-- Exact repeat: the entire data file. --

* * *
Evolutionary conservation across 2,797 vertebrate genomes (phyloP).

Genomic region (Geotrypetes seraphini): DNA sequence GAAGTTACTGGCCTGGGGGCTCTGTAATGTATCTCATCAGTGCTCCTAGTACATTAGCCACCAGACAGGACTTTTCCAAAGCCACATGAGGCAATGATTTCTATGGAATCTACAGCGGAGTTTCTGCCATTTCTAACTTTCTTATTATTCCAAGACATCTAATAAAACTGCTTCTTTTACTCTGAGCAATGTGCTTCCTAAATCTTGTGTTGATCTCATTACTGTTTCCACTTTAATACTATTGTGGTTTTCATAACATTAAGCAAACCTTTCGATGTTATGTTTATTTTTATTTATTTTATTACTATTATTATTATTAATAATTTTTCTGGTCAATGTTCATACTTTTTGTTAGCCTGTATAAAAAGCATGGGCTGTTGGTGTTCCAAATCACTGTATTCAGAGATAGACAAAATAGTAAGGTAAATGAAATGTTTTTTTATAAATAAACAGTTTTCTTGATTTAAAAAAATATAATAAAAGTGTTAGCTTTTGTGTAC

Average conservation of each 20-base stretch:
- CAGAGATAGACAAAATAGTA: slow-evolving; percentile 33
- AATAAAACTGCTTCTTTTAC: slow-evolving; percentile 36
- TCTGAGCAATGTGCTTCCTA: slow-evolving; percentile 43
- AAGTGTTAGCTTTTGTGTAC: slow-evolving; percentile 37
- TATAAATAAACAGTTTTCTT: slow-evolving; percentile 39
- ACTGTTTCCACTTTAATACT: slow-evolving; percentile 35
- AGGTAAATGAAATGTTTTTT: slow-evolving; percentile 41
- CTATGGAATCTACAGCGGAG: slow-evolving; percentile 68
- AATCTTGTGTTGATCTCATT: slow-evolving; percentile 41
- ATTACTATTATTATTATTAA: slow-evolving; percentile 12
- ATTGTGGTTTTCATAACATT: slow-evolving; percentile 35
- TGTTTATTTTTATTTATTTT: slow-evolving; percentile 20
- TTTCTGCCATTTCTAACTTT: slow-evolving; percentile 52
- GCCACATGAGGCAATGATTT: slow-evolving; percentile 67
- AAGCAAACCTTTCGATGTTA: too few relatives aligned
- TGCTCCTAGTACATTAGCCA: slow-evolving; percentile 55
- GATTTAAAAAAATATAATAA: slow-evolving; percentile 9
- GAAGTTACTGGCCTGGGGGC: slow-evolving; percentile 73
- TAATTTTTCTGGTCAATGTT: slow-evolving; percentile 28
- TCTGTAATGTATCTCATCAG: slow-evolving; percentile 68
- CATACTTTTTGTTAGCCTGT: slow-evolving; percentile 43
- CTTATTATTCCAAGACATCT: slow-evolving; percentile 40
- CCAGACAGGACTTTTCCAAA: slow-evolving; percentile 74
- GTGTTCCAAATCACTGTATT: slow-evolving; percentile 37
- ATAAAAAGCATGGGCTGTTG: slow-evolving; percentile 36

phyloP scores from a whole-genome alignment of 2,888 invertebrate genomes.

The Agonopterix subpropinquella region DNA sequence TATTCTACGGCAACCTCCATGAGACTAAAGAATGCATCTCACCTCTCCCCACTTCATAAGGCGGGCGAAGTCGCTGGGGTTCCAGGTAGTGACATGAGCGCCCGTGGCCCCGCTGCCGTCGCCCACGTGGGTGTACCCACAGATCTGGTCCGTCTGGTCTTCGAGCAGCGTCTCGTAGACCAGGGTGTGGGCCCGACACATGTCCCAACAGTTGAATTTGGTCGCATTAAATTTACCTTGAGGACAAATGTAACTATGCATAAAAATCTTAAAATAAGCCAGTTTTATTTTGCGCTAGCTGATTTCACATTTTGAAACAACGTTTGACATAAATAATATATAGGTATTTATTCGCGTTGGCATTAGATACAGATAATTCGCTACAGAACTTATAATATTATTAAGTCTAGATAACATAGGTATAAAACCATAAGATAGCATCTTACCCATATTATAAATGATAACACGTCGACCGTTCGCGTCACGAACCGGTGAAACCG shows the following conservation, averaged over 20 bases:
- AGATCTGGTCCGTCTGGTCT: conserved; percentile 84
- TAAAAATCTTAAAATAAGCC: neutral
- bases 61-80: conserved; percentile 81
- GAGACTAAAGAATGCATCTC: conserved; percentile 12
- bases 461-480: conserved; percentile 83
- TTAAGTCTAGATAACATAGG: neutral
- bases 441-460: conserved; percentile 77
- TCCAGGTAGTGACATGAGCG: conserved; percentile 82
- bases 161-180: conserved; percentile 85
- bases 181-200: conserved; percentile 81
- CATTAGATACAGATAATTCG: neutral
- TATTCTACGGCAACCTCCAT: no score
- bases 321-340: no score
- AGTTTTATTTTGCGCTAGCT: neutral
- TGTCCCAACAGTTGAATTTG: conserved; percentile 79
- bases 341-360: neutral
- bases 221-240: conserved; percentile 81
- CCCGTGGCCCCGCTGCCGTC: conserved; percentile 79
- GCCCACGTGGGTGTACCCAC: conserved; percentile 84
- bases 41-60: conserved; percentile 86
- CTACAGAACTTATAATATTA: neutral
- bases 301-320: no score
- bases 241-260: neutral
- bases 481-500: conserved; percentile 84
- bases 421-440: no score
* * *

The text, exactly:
Evolutionary conservation across 2,797 vertebrate genomes (phyloP).

Genomic region (Geotrypetes seraphini): DNA sequence GAAGTTACTGGCCTGGGGGCTCTGTAATGTATCTCATCAGTGCTCCTAGTACATTAGCCACCAGACAGGACTTTTCCAAAGCCACATGAGGCAATGATTTCTATGGAATCTACAGCGGAGTTTCTGCCATTTCTAACTTTCTTATTATTCCAAGACATCTAATAAAACTGCTTCTTTTACTCTGAGCAATGTGCTTCCTAAATCTTGTGTTGATCTCATTACTGTTTCCACTTTAATACTATTGTGGTTTTCATAACATTAAGCAAACCTTTCGATGTTATGTTTATTTTTATTTATTTTATTACTATTATTATTATTAATAATTTTTCTGGTCAATGTTCATACTTTTTGTTAGCCTGTATAAAAAGCATGGGCTGTTGGTGTTCCAAATCACTGTATTCAGAGATAGACAAAATAGTAAGGTAAATGAAATGTTTTTTTATAAATAAACAGTTTTCTTGATTTAAAAAAATATAATAAAAGTGTTAGCTTTTGTGTAC

Average conservation of each 20-base stretch:
- CAGAGATAGACAAAATAGTA: slow-evolving; percentile 33
- AATAAAACTGCTTCTTTTAC: slow-evolving; percentile 36
- TCTGAGCAATGTGCTTCCTA: slow-evolving; percentile 43
- AAGTGTTAGCTTTTGTGTAC: slow-evolving; percentile 37
- TATAAATAAACAGTTTTCTT: slow-evolving; percentile 39
- ACTGTTTCCACTTTAATACT: slow-evolving; percentile 35
- AGGTAAATGAAATGTTTTTT: slow-evolving; percentile 41
- CTATGGAATCTACAGCGGAG: slow-evolving; percentile 68
- AATCTTGTGTTGATCTCATT: slow-evolving; percentile 41
- ATTACTATTATTATTATTAA: slow-evolving; percentile 12
- ATTGTGGTTTTCATAACATT: slow-evolving; percentile 35
- TGTTTATTTTTATTTATTTT: slow-evolving; percentile 20
- TTTCTGCCATTTCTAACTTT: slow-evolving; percentile 52
- GCCACATGAGGCAATGATTT: slow-evolving; percentile 67
- AAGCAAACCTTTCGATGTTA: too few relatives aligned
- TGCTCCTAGTACATTAGCCA: slow-evolving; percentile 55
- GATTTAAAAAAATATAATAA: slow-evolving; percentile 9
- GAAGTTACTGGCCTGGGGGC: slow-evolving; percentile 73
- TAATTTTTCTGGTCAATGTT: slow-evolving; percentile 28
- TCTGTAATGTATCTCATCAG: slow-evolving; percentile 68
- CATACTTTTTGTTAGCCTGT: slow-evolving; percentile 43
- CTTATTATTCCAAGACATCT: slow-evolving; percentile 40
- CCAGACAGGACTTTTCCAAA: slow-evolving; percentile 74
- GTGTTCCAAATCACTGTATT: slow-evolving; percentile 37
- ATAAAAAGCATGGGCTGTTG: slow-evolving; percentile 36

phyloP scores from a whole-genome alignment of 2,888 invertebrate genomes.

The Agonopterix subpropinquella region DNA sequence TATTCTACGGCAACCTCCATGAGACTAAAGAATGCATCTCACCTCTCCCCACTTCATAAGGCGGGCGAAGTCGCTGGGGTTCCAGGTAGTGACATGAGCGCCCGTGGCCCCGCTGCCGTCGCCCACGTGGGTGTACCCACAGATCTGGTCCGTCTGGTCTTCGAGCAGCGTCTCGTAGACCAGGGTGTGGGCCCGACACATGTCCCAACAGTTGAATTTGGTCGCATTAAATTTACCTTGAGGACAAATGTAACTATGCATAAAAATCTTAAAATAAGCCAGTTTTATTTTGCGCTAGCTGATTTCACATTTTGAAACAACGTTTGACATAAATAATATATAGGTATTTATTCGCGTTGGCATTAGATACAGATAATTCGCTACAGAACTTATAATATTATTAAGTCTAGATAACATAGGTATAAAACCATAAGATAGCATCTTACCCATATTATAAATGATAACACGTCGACCGTTCGCGTCACGAACCGGTGAAACCG shows the following conservation, averaged over 20 bases:
- AGATCTGGTCCGTCTGGTCT: conserved; percentile 84
- TAAAAATCTTAAAATAAGCC: neutral
- bases 61-80: conserved; percentile 81
- GAGACTAAAGAATGCATCTC: conserved; percentile 12
- bases 461-480: conserved; percentile 83
- TTAAGTCTAGATAACATAGG: neutral
- bases 441-460: conserved; percentile 77
- TCCAGGTAGTGACATGAGCG: conserved; percentile 82
- bases 161-180: conserved; percentile 85
- bases 181-200: conserved; percentile 81
- CATTAGATACAGATAATTCG: neutral
- TATTCTACGGCAACCTCCAT: no score
- bases 321-340: no score
- AGTTTTATTTTGCGCTAGCT: neutral
- TGTCCCAACAGTTGAATTTG: conserved; percentile 79
- bases 341-360: neutral
- bases 221-240: conserved; percentile 81
- CCCGTGGCCCCGCTGCCGTC: conserved; percentile 79
- GCCCACGTGGGTGTACCCAC: conserved; percentile 84
- bases 41-60: conserved; percentile 86
- CTACAGAACTTATAATATTA: neutral
- bases 301-320: no score
- bases 241-260: neutral
- bases 481-500: conserved; percentile 84
- bases 421-440: no score